What was up with that? I had no clue…
He walked off stage and came to our table, bringing the microphone with him. The spotlights followed and next thing we knew, Deceptive Deb and I were the stars of the show. He placed the champagne bucket on the table and handed me an envelope. But before I had a chance to open it, he told me to stand and read it out loud into the microphone.
I still had no clue. But I did know this…
The Classic Rocker has no problem being the center of attention and talking in public. It’s called “showbiz” and when the spotlight is on – I’m on!
I stood up, opened the card, and started reading. The sold-out audience stayed quiet, probably hoping I would change my name to Oprah and award them with cars or vacations. Deceptive Deb stayed seated and looked as confused as I did with everything that was going on.
Note to the Academy Awards – this moment should have earned her a nomination for Best Actress. I continued to read into the microphone…
“Congratulations!” the card said on the front. I opened it – still with no clue – and continued out loud…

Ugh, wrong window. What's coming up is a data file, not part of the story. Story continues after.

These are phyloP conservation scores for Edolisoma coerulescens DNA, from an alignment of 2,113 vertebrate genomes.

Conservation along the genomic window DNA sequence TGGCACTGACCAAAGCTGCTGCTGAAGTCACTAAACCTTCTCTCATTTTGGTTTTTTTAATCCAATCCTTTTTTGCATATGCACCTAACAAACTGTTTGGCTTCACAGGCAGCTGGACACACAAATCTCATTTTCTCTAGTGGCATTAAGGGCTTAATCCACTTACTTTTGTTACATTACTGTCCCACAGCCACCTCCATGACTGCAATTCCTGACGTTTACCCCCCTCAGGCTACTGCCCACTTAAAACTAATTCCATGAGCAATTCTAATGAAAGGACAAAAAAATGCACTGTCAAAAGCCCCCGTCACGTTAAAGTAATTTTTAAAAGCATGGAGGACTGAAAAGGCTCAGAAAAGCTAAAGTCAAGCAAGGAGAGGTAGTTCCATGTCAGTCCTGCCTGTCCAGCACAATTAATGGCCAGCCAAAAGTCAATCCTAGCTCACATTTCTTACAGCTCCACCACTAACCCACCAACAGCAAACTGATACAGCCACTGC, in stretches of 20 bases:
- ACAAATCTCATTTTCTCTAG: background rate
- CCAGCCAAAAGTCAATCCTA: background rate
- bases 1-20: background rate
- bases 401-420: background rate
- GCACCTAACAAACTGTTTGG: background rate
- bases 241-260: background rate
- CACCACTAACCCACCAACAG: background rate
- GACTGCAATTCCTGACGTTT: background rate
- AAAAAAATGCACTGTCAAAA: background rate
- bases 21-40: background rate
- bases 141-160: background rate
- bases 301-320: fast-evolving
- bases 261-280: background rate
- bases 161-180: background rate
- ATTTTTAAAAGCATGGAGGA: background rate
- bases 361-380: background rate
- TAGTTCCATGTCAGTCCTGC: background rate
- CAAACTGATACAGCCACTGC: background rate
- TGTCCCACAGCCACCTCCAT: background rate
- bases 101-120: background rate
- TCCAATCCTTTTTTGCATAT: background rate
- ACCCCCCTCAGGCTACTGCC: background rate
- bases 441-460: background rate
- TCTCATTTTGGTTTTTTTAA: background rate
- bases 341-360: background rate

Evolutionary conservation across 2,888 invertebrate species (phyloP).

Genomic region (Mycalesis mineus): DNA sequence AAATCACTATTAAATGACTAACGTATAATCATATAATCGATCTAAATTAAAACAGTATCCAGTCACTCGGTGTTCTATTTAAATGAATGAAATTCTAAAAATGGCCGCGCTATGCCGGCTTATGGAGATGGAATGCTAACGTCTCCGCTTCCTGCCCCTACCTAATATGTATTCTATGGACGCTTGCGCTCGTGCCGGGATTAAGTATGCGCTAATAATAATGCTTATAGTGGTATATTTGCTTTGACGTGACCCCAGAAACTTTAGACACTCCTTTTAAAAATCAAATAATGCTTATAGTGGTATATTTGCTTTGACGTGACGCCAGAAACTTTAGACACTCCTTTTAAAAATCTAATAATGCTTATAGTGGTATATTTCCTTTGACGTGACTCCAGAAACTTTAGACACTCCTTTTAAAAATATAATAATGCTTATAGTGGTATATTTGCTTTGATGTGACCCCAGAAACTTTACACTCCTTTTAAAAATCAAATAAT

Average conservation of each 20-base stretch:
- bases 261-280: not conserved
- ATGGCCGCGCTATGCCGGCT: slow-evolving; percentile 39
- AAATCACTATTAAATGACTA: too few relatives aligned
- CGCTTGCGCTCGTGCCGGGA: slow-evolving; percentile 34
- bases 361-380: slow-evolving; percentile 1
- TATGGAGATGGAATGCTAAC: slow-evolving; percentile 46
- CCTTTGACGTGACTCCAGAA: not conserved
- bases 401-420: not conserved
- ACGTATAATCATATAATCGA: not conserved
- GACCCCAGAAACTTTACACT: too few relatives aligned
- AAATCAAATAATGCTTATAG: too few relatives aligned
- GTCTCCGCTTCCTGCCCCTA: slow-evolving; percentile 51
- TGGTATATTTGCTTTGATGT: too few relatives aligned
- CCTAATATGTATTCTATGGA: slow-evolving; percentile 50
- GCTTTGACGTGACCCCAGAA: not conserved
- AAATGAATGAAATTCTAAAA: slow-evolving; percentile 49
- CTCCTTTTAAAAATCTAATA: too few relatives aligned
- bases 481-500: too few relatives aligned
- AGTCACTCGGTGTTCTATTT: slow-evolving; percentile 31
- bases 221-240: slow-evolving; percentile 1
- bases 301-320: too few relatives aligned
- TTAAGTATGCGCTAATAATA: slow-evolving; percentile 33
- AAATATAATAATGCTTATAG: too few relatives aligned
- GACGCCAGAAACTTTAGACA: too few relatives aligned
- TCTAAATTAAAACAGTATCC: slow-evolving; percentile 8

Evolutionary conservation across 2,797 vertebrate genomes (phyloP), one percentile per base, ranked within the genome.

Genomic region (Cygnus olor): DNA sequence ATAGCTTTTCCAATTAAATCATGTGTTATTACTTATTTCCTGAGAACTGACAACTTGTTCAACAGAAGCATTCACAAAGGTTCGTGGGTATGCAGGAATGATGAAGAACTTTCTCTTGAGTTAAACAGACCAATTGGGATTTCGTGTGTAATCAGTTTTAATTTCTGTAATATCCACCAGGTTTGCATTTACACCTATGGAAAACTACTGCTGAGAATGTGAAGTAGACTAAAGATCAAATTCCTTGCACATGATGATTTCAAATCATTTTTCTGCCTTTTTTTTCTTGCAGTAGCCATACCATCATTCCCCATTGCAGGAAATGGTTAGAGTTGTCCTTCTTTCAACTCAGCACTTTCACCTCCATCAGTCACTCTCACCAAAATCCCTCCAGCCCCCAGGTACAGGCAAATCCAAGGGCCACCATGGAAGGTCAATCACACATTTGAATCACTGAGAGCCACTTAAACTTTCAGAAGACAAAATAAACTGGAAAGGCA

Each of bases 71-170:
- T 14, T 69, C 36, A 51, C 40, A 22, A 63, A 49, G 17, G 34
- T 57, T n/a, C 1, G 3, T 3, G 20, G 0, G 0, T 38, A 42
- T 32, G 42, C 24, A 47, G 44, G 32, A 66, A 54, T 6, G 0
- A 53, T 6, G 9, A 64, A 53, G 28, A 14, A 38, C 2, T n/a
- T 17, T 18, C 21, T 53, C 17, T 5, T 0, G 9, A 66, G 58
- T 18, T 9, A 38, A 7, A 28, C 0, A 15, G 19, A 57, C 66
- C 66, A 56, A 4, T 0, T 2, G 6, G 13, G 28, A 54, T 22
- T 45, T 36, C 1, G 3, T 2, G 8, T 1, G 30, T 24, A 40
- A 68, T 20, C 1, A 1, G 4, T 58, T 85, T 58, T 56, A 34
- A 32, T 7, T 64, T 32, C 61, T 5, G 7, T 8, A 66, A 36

“You’ve knocked-up your wife!”
The next few memory moments are a blur, but I’ll guarantee they included shock and surprise. I have a mental picture of looking up with bulging eyes and a wide-open mouth as the audience erupted with BIG cheers and applause. Deceptive Deb stood up, we hugged and… Well, like I said, it was and still is a blur.
It turned out her whispered and secretive phone calls were setting me up for this big moment. Nice one… to say the least!!
We must have eventually sat down because I’ve retained a memory of not standing through the rest of the evening. The champagne cork was popped and I’m sure I had a glass of the bubbly and Deceptive Deb possibly a sip or two, before it was time to continue the show. After the headliner, who was (and still is) known as one of the funniest insult comedians in the biz and someone I’d known for years, was introduced he stood on stage and glared at our table. He finally spoke into the microphone:
“My show was f***’n delayed for YOU?!”
Again, the audience cheered, I waved, and we were back to laughing. If there was a category in Dream Songs for the best comedy show I’ve ever attended, this was it.
So, to get back to what we were talking about earlier, Baby Blue was never heard that night. But hearing it today brings back the blur of that evening, which was also my first experience with a baby of our own. Things were never really the same after that, my baby blue
For whatever reasons, WordPress won’t allow me to include a video of Badfinger performing Baby Blue. But you can check it out on YouTube at this LINK.
Dave Schwensen is The Classic Rocker and author of The Beatles At Shea Stadium and The Beatles In Cleveland. Visit Dave’s author page on Amazon.com.
For information about author presentations for both books – including rare concert films – visit BeatlesProgram.com